Index Drives Information

Index drives are used to start and stop a table, conveyor, or other piece of equipment at precise intervals. Index drives are designed using the mathematical laws of motion to create smooth, jerk free movements from one position to another along a production line. As a result, index drives allow a line to accelerate or decelerate in a controlled motion from one station to another in either a clockwise or counterclockwise direction. Standard index drive designs allow for a predetermined number of stations, from a minimum of two up to 36. Index drive stations are generally set at 20, 40, 60, 120, 180 degrees, and so on. Index drives are used in assembly, packaging, finishing, and other manufacturing procedures.

The types of index drives include cam index drives, ring index drives, and roller gear index drives. A cam index drive is best used when ultra high speed indexing is needed. The design of cam index drive eliminates the reversal of roller follower direction and removes the tendency to overheat and inflict unwanted tear on cam surfaces. High rates are possible with cam index drives (more than 1,000 indexes per minute), thus allowing for high torque and high load capabilities. Cam index drives are not appropriate for a large number of stations (one to eight are feasible). A ring index drive features larger through-holes to accommodate a variety of automated machinery and equipment, including electrical wiring and air or hydraulic lines. The large center through-holes free up the outer periphery for greater access and additional equipment. Ring index drives are more suited for automatic assembly machinery with a large number of workstations. Roller gear index drives are most appropriate for compact and low profile situations. A roller gear index drive offers motion flexibility, through-hole capability, and a 2 to 24 station range. A roller gear index drive is best used when medium to high torque and a right angle shaft orientation are required. Roller gear index drives can also be used in harsh environments that need torque limiting protection.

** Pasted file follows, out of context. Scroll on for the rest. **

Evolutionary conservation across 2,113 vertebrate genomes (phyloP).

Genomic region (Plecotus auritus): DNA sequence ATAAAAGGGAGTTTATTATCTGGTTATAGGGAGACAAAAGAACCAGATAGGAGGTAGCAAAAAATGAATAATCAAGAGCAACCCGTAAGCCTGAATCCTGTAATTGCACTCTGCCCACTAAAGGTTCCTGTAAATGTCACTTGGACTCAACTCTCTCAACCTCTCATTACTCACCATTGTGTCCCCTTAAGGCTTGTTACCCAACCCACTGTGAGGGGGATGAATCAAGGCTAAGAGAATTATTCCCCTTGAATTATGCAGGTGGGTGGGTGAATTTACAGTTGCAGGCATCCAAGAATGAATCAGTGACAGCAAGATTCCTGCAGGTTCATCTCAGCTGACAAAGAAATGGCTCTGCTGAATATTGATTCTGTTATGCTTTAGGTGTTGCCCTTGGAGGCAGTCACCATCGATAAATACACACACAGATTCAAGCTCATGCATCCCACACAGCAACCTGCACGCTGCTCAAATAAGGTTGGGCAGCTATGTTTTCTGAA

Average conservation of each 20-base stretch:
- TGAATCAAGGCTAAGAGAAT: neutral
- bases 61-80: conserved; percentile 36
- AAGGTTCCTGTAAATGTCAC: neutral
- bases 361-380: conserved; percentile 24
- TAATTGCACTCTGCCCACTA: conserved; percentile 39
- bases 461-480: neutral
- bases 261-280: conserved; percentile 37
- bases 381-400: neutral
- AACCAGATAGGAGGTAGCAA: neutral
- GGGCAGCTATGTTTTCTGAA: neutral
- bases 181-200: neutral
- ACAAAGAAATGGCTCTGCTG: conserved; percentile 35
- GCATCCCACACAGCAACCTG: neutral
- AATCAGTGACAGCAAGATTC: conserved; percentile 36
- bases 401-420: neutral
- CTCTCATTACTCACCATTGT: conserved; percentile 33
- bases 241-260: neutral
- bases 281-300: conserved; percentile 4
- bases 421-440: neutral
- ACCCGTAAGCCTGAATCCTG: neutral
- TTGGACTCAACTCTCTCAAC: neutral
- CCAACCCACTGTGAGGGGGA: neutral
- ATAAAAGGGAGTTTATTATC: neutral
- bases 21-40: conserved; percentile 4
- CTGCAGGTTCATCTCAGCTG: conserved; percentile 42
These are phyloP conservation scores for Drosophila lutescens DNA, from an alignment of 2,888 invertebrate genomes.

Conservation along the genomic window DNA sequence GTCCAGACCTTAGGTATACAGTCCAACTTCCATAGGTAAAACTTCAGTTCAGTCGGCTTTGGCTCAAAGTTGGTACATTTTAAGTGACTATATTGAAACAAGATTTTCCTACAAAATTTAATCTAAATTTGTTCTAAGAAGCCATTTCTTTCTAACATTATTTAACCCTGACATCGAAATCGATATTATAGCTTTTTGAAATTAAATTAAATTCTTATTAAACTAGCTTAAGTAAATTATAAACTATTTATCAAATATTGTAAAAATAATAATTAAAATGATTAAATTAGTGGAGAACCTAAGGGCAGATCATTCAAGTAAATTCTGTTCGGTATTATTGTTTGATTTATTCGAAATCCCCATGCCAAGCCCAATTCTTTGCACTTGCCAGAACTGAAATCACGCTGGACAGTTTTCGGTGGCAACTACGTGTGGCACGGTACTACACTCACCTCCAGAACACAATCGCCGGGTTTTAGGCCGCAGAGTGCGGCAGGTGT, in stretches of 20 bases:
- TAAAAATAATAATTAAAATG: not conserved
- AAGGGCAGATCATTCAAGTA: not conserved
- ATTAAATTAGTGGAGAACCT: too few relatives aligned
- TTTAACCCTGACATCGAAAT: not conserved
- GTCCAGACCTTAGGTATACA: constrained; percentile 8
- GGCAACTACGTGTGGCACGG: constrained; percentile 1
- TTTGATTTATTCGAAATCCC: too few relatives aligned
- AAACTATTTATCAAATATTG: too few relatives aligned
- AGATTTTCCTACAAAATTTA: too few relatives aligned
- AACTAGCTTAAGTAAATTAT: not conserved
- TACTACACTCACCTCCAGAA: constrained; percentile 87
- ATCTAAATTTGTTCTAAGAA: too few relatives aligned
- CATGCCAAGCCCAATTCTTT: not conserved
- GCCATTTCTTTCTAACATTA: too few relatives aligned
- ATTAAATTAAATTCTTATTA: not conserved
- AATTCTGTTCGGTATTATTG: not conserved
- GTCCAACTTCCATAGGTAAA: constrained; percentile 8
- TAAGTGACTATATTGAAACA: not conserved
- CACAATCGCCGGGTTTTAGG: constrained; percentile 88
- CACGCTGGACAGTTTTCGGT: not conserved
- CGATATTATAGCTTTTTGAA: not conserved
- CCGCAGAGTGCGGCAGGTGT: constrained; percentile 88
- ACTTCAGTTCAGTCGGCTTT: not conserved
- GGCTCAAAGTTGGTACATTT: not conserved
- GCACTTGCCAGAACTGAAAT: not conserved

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Rotomation, Inc.
Modern Linear Incorporated